Mattia Magagnini's testimony, an Italian family who receives refugees

Holy Father,
my name is Mattia, I come from the Marche. I am moved to represent here a community of families who have not been afraid to open their doors and eventually found themselves with many new relatives, who have come from afar, now no longer strangers.
Everything began for my family in 2018. My father-in-law Lamberto, leader of a group of volunteers, left us the care of a Syrian family, who had arrived with one of the first Humanitarian Corridors: father, mother and two small children, who had fled the bombs and destruction of Homs.
"Just think, your children, Bianca Maria and Francesco, will have the chance to interact with children from another culture!", Lamberto proudly told us the day after their arrival in Italy.
"You have lost a father, but you have found two brothers," Anton and Nadine told us at Lamberto's funeral, who died just forty days after their arrival.
Two more brothers, then, we discovered the Community of Sant'Egidio, and a small revolution that began in Castelfidardo, a small town in the Marche, with other families and amazing travelcompanions: Dariana, Paolo, Alessandro and Barbara, just to name a few.
We organized to provide for everything: schooling for Mousa and Yana, health check-ups, documents, home search, work, which is not lacking in our area.
There were certainly, especially at the beginning, some misunderstandings, as in every family, not only because of cultural differences, but above all because of deep inner wounds, the difficulty of regaining trust in others: 'In war, you don't know who you can trust', we were told repeatedly. It is only now, since the war in Ukraine has undermined peace in Europe, that I have managed to grasp the true meaning of those words. Yes, because building bridges also means questioning ourselves.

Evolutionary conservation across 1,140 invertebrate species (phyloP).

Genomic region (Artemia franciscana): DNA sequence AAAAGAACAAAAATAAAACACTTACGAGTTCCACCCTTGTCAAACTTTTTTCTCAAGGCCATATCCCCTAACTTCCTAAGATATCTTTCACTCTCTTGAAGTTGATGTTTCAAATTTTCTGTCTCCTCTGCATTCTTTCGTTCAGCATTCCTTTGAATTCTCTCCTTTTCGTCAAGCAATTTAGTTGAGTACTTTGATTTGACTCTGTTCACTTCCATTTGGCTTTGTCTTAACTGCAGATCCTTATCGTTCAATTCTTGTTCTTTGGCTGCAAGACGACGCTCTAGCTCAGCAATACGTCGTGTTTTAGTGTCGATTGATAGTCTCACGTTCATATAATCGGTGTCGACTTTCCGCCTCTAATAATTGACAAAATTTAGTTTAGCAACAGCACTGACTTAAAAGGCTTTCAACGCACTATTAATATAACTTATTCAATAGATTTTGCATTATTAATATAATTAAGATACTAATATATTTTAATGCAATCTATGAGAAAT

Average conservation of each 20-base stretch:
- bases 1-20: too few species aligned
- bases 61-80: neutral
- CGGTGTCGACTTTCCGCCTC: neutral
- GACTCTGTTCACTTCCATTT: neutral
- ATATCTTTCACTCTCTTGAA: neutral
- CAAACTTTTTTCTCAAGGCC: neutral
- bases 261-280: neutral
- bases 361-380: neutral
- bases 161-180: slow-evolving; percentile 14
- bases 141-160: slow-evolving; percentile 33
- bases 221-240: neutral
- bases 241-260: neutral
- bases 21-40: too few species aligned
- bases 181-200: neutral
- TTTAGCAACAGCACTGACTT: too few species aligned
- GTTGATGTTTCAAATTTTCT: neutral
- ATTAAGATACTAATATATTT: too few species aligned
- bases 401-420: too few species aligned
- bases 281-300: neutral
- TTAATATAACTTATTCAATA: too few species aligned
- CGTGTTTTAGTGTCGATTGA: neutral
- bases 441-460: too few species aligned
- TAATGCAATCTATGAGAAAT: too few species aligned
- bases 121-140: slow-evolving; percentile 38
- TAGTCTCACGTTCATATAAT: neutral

Nothing happens by chance. In the midst of the lockdown, it was Providence that our experience met with that of new friends from the Marche, who wanted to repeat our experience in Macerata and Civitanova. Thus, like a positive contagion, two more were born from that first Corridor. Today, ours is no longer a simple experience. We are convinced that it is much more: the Humanitarian Corridors are a safe way to save lives and are a great gift for our Europe, often aged and resigned. Our wish is to see this model extended to the whole continent.

We are here to bear witness to this, and I believe that my words also apply to all those, so many, who have welcomed in Italy and Europe: from reception and integration can come a culturally and humanly enriched society. A changed world. It is indeed, Holy Father, to live 'Fratelli tutti'. For this I thank you, for giving voice today to those who welcome and to those who are welcomed, and for your words that awaken our consciences every day.